Saturday, February 28, 2009

The Chronicles of Narnia: The Magician's Nephew

I decided to read The Chronicles of Narnia in the "new" order, which is chronologically and not in the order they were published. I know that there are people who would say that this is incorrect, but I think it is going to be just fine.

We started, therefore, with The Magician's Nephew, which was the 6th book published in the series, but the first in order of events as they occur.

The Story: Digory's mother is sick, and so they move in with his Aunt and his very strange and mysterious Uncle in London. He happens to meet the neighbor girl, Polly, and they have lots of fun playing together. One day, they decide to explore the crawlspace between adjascent houses (which are all connected) and end up inadvertently in Digory's uncle's study. As it turns out, Uncle Andrew fancies himself a magician, and tricks the children into acting as guinea pigs in his magical "experiment" - after using actual guinea pigs didn't turn out so well. Much to his surprise, the children are transported magically to a place where they can travel between different worlds. They visit a strange world of Charn, where everything is dead and desolate, until Digory makes a grave error and awakens the evil Empress and Witch, Jadis. Jadis follows them back to their own world and wreaks some havoc there before Digory and Polly manage to get her back to the magical place between worlds, and then they enter what was an empty world. They witness something truly spectacular - the birth of a new world, Narnia. In order to protect this new world from the Evil Witch who hitched a ride with them, Digory, with Polly along with him, is sent on a magical quest before he (and Polly) can return home.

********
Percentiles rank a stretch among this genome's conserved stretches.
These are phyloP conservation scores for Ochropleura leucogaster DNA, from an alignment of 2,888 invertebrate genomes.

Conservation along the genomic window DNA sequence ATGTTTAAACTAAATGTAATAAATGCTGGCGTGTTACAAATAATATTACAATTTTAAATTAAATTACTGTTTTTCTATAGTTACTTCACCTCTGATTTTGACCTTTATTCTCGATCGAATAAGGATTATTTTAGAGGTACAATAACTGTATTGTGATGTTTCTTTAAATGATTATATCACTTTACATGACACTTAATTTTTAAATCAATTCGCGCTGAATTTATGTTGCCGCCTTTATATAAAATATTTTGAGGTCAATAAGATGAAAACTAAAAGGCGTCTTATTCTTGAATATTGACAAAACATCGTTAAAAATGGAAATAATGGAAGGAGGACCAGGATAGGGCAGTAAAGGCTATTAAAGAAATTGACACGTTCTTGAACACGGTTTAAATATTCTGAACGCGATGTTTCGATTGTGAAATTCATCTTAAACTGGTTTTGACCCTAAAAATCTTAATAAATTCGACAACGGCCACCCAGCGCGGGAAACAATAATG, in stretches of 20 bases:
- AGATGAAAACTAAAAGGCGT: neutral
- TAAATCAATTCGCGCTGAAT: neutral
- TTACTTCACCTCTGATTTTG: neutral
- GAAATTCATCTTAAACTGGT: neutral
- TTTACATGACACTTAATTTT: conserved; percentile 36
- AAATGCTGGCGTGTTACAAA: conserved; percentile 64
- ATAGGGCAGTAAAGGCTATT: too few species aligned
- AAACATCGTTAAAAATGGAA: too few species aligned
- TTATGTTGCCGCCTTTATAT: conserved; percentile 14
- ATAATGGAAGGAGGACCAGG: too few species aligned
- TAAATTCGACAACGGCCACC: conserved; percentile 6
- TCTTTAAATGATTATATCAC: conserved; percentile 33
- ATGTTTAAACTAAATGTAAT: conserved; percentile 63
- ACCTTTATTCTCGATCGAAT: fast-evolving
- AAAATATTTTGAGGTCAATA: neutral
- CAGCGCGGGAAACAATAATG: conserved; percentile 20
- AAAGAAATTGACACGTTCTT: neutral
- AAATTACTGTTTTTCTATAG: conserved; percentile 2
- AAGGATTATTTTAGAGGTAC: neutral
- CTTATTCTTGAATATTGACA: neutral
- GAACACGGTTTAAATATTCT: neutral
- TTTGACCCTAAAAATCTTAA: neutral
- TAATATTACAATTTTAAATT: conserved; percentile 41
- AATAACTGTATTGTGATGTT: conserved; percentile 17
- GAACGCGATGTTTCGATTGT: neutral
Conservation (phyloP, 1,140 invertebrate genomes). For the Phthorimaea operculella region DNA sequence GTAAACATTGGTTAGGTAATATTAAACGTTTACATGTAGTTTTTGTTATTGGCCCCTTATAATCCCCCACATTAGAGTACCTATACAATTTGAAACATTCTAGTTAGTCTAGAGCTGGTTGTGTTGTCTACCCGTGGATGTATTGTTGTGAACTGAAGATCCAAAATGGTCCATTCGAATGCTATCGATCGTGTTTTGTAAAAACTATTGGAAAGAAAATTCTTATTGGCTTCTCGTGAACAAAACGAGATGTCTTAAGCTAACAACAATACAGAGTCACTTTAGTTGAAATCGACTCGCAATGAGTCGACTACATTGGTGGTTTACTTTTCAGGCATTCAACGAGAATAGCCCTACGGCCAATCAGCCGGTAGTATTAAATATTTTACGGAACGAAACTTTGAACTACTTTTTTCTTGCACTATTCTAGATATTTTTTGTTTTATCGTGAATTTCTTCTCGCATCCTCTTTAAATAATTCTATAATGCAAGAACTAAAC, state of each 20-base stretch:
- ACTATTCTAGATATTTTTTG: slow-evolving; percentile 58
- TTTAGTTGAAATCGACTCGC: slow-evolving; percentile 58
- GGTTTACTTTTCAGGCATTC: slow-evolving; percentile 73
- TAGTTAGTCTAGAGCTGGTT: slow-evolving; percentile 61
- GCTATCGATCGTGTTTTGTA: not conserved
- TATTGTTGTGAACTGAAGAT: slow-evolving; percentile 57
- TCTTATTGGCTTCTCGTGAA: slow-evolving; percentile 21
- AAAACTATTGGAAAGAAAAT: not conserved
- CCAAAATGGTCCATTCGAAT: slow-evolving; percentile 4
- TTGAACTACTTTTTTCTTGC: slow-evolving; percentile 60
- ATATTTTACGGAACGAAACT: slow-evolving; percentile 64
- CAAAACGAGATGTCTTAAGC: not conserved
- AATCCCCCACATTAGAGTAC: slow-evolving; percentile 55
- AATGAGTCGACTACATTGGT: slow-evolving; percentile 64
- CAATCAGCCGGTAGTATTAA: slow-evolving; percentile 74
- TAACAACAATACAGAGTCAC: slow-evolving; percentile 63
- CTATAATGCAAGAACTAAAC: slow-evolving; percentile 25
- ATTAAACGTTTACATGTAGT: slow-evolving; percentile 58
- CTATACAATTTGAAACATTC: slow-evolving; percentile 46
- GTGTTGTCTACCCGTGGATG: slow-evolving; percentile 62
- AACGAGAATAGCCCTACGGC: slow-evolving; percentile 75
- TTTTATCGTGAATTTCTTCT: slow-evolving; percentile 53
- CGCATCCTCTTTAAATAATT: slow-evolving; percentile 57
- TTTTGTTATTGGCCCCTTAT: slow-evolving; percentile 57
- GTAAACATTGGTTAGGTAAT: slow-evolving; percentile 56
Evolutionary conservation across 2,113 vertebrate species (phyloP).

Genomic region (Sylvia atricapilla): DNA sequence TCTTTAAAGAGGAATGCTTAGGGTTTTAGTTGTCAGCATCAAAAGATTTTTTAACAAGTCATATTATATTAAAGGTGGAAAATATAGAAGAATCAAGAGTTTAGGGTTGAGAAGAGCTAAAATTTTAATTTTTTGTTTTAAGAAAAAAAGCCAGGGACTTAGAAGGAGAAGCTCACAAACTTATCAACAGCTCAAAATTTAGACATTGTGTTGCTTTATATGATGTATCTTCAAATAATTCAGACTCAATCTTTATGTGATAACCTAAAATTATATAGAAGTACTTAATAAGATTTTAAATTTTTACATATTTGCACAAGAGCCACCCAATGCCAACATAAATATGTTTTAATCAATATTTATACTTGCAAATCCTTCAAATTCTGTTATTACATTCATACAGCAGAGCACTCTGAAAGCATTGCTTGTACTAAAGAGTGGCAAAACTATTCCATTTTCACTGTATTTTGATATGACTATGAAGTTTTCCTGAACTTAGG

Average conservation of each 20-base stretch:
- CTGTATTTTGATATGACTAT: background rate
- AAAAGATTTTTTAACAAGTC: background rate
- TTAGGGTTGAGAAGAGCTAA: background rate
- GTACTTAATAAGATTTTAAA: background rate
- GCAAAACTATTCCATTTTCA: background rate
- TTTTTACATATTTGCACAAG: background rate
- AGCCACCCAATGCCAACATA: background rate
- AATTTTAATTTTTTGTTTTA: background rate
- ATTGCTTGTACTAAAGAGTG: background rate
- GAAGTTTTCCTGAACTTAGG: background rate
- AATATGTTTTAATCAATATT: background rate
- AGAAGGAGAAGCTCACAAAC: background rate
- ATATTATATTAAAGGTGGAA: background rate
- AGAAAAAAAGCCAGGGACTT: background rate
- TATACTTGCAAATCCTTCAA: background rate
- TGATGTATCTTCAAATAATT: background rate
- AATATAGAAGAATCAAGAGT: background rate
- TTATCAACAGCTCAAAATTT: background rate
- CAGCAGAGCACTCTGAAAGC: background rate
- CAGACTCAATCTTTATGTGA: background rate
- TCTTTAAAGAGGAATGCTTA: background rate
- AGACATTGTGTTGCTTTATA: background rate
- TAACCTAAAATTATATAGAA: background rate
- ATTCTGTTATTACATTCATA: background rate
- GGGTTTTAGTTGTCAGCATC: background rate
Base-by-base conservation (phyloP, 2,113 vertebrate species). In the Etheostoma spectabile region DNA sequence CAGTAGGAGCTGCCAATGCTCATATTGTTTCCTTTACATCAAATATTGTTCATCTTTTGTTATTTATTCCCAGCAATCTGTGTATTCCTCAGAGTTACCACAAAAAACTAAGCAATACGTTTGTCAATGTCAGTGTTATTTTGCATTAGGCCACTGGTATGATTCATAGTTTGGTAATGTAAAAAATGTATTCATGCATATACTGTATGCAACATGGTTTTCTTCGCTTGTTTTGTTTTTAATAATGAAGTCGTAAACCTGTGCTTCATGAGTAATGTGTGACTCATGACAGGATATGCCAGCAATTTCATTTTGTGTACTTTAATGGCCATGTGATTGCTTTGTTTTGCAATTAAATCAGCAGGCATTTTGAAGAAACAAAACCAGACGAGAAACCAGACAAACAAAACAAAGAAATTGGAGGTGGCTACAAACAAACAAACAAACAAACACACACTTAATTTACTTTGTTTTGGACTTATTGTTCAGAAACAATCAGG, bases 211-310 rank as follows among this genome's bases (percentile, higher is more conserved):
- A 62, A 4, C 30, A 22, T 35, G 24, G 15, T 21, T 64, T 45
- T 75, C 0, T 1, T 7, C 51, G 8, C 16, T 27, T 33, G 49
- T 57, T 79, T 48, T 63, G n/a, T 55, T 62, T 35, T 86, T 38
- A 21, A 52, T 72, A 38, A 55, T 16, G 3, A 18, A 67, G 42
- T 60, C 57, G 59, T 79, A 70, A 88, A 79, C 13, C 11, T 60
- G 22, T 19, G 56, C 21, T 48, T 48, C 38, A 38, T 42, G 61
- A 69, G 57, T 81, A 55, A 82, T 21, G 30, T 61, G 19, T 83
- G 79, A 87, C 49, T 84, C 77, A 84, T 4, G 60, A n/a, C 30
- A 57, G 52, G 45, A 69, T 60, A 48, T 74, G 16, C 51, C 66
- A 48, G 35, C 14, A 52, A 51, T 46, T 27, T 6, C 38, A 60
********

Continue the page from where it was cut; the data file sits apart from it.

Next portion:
The Good: The writing is fantastic, and the imagery is so full. The characters are multifaceted and the adventure is exciting. Who wouldn't like to read about new worlds, and magical creatures? Even in their ordinary lives in London, Polly and Digory are fun characters. Throw magic in with them and it's just lovely. This book (and the ones to follow) are simply classics.

The Bad: Some things are a bit frightening, and some of it is a bit dated (I had to explain what a hansome cab was), but that's not all bad. Evalina's pretty sensitive at times, and none of the chapter ending cliffhangers really got her too anxious. I can't think of much bad to say about this book, except for that Evalina couldn't probably read it by herself, but she's not quite 6 yet, so what do you expect? It is rife with religious imagery, but even though I am not religious, I see nothing wrong with a Jesus-lion. It's pretty innocuous, in that regard.

The Verdict: Amazon lists this as ages 9+. For a read-aloud book, it was fine for Evalina. She loved it. I loved reading it. It didn't take very long for us to read, and we were also reading one of the Magic Schoolbus books along with it. I cannot wait to see how she likes the next books in the series. I would recommend this to anyone.

Evalina's "Book Report": Coming soon. She drew some great pictures, I just have to get them on the computer.

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